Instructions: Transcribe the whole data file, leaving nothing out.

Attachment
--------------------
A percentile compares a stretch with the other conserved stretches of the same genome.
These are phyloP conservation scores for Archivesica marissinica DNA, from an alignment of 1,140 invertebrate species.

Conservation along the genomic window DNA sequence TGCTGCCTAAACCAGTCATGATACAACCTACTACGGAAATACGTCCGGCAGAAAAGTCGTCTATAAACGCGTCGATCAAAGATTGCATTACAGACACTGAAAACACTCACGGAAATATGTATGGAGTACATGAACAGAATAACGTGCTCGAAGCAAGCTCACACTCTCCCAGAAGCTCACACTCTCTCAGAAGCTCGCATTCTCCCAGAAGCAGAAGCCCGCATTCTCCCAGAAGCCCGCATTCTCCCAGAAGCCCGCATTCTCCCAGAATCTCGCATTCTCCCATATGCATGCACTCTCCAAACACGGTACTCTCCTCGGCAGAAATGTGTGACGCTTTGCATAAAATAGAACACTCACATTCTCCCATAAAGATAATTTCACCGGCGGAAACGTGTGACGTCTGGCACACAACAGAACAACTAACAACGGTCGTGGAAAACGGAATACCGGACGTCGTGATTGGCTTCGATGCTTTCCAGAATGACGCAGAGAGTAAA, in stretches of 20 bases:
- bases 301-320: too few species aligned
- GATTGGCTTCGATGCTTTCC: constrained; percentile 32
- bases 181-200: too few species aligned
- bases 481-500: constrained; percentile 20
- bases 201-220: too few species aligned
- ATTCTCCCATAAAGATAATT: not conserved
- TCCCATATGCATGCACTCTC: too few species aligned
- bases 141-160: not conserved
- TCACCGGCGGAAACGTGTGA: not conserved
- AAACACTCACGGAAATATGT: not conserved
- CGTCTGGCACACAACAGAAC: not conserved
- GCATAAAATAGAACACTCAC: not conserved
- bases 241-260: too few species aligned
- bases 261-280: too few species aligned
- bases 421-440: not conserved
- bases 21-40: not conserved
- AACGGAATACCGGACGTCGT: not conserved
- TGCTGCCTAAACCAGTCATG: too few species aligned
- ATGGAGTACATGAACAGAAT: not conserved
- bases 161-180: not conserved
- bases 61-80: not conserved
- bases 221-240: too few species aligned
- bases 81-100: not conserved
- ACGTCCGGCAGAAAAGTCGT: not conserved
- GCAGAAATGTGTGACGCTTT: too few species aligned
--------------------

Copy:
A percentile compares a stretch with the other conserved stretches of the same genome.
These are phyloP conservation scores for Archivesica marissinica DNA, from an alignment of 1,140 invertebrate species.

Conservation along the genomic window DNA sequence TGCTGCCTAAACCAGTCATGATACAACCTACTACGGAAATACGTCCGGCAGAAAAGTCGTCTATAAACGCGTCGATCAAAGATTGCATTACAGACACTGAAAACACTCACGGAAATATGTATGGAGTACATGAACAGAATAACGTGCTCGAAGCAAGCTCACACTCTCCCAGAAGCTCACACTCTCTCAGAAGCTCGCATTCTCCCAGAAGCAGAAGCCCGCATTCTCCCAGAAGCCCGCATTCTCCCAGAAGCCCGCATTCTCCCAGAATCTCGCATTCTCCCATATGCATGCACTCTCCAAACACGGTACTCTCCTCGGCAGAAATGTGTGACGCTTTGCATAAAATAGAACACTCACATTCTCCCATAAAGATAATTTCACCGGCGGAAACGTGTGACGTCTGGCACACAACAGAACAACTAACAACGGTCGTGGAAAACGGAATACCGGACGTCGTGATTGGCTTCGATGCTTTCCAGAATGACGCAGAGAGTAAA, in stretches of 20 bases:
- bases 301-320: too few species aligned
- GATTGGCTTCGATGCTTTCC: constrained; percentile 32
- bases 181-200: too few species aligned
- bases 481-500: constrained; percentile 20
- bases 201-220: too few species aligned
- ATTCTCCCATAAAGATAATT: not conserved
- TCCCATATGCATGCACTCTC: too few species aligned
- bases 141-160: not conserved
- TCACCGGCGGAAACGTGTGA: not conserved
- AAACACTCACGGAAATATGT: not conserved
- CGTCTGGCACACAACAGAAC: not conserved
- GCATAAAATAGAACACTCAC: not conserved
- bases 241-260: too few species aligned
- bases 261-280: too few species aligned
- bases 421-440: not conserved
- bases 21-40: not conserved
- AACGGAATACCGGACGTCGT: not conserved
- TGCTGCCTAAACCAGTCATG: too few species aligned
- ATGGAGTACATGAACAGAAT: not conserved
- bases 161-180: not conserved
- bases 61-80: not conserved
- bases 221-240: too few species aligned
- bases 81-100: not conserved
- ACGTCCGGCAGAAAAGTCGT: not conserved
- GCAGAAATGTGTGACGCTTT: too few species aligned